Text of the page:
By Conrad Schwellnus

Day 17 of Radio Days Africa 2020 has come and gone, with host Refiloe Mpakanyane discussing radio newsrooms in Africa with panelists Mahlatse Mahlase (Group Editor in Chief at EWN in South Africa), François M’BRA II (Journalist & Editor of Gbêkê FM in Ivory Coast) & Mariama Thiam (Journalist and Consultant at Africa Check, CODESRIA and the Children’s Radio Foundation in Senegal). The conversation centered around the role of radio in Africa, how newsrooms have responded to the global pandemic, key challenges in the sector aside from COVID-19, as well as the importance of training and development in the preservation of democracy. Due to technical difficulties, Mariama was not able to contribute as planned, but nevertheless, the other panelists were able to offer an overview of the state of newsrooms across the continent based on their experiences in their respective countries. 

Refiloe dived straight into the session by asking the panel about the role that radio plays on the African continent. “In South Africa, and on many parts of the continent, radio is a friend, a source of information and a source of life,” Mahlatse said. According to François, as a source of information in Ivory Coast, radio has the power to connect people from all over the country. “Radio is a specific tool for the development of our different communities,” he said. “[It] plays a very specific role in broadcasting in local languages. There may be many ethnic groups in a single area, but we are all connected through radio”. Mahlatse also mentioned that as a result of low literacy rates on the continent, radio has the power to reach people from all walks of life, extending its influence into the vast corners of the continent where other forms of media may not be able to go as easily.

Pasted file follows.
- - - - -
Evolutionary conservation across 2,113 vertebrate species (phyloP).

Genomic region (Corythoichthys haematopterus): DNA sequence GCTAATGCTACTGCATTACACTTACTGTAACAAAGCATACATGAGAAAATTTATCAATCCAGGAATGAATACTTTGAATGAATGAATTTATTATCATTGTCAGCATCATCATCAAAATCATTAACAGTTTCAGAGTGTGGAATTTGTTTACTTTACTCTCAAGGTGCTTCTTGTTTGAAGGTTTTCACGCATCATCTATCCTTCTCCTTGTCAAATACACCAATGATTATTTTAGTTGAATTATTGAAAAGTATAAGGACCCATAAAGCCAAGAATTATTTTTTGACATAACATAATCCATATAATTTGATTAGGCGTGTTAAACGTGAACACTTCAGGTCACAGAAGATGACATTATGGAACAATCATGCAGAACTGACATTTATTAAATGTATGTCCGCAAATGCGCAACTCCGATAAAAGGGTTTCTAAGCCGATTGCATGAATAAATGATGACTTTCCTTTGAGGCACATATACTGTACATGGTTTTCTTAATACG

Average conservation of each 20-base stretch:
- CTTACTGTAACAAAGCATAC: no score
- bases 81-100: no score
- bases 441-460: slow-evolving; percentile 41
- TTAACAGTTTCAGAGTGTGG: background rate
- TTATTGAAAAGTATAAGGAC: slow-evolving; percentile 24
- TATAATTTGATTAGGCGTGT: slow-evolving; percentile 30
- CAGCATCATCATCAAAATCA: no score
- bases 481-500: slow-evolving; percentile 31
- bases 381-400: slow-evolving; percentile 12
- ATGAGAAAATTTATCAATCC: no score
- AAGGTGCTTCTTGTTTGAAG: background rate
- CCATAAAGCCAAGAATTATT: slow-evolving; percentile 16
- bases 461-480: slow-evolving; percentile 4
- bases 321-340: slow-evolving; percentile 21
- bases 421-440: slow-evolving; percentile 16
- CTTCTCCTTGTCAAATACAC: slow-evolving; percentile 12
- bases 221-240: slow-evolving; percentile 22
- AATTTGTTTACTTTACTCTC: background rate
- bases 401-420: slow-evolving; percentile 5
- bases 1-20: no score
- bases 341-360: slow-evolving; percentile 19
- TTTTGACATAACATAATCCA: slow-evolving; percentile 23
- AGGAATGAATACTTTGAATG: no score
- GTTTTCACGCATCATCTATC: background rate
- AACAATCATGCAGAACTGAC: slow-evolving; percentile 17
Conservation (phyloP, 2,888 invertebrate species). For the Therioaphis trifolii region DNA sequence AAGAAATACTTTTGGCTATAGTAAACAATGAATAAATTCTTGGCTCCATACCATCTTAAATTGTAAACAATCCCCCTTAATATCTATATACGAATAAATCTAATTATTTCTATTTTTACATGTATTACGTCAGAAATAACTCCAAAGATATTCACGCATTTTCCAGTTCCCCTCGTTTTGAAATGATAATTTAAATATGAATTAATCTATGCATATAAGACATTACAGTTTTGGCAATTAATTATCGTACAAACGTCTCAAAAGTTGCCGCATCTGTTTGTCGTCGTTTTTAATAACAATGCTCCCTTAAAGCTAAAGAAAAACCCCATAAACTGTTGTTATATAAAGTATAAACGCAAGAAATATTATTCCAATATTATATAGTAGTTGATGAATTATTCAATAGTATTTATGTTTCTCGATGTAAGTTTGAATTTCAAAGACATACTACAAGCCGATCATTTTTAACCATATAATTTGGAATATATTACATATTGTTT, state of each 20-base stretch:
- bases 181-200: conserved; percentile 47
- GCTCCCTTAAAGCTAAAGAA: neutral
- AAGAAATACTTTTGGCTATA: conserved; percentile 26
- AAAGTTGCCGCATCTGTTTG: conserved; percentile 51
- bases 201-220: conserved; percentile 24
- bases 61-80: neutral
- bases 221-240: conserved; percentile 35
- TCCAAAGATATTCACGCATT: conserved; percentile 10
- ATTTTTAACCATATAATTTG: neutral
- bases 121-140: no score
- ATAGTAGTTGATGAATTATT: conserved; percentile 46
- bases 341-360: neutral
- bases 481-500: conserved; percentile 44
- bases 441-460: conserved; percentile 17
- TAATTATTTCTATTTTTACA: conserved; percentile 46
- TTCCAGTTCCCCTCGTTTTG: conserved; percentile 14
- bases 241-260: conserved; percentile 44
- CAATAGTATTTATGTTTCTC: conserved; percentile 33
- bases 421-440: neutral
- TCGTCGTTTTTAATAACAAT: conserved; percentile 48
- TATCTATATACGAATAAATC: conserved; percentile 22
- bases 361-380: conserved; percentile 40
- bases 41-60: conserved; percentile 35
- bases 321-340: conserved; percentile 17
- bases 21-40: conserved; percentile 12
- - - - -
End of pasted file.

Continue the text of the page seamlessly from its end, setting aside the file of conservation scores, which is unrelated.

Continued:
The COVID-19 pandemic has certainly extended its reach to all corners of the world, with the virus infecting over 16 million people globally to date. How has this changed the radio newsroom from an operational standpoint? While radio newsrooms have to act as an important source of information, as well as to offer education to people in the fight against a so-called invisible enemy, Mahlatse suggested an important (ever present) consideration that had to be made. “We’ve had to continue to do what newsrooms are all about: to hold those in power accountable”, she said. This, with a particular leaning towards the government response to the crisis, where funding is going, and so forth. François echoed this in mentioning that journalists play a very specific role during the pandemic. What’s clear from the views of the panel is that newsrooms are critical to the life and times of any society at all times, but even more so during a time of crisis, when journalists have to wear multiple hats, while still remembering the foundation of their job and the responsibility that goes along with doing it.

As Mahlatse suggested, holding those in power accountable — especially in a time of crisis — brings with it its own set of specific stresses. She affirmed that in South Africa, journalists are somewhat luckier, as there is a constitution that protects media freedom. In many parts of the continent, this is not the case. “It’s easy to use the state of disaster, or state of emergency, to abuse the system”, she added, with a nod to how dictators have done so in the past. François added that there is freedom of the press in Ivory Coast, and that everything the media does is well regulated. The same certainly can’t be said for other countries. “In Zimbabwe, the state is trying to silence reporters,” Mahlatse said. “As a media, we continue to learn and improve [from these examples], but we are not silenced in the face of pressure”. In her opinion, it’s important for journalists to continue to be brave, and continue to push on, irrespective of the hurdles they may face along the way.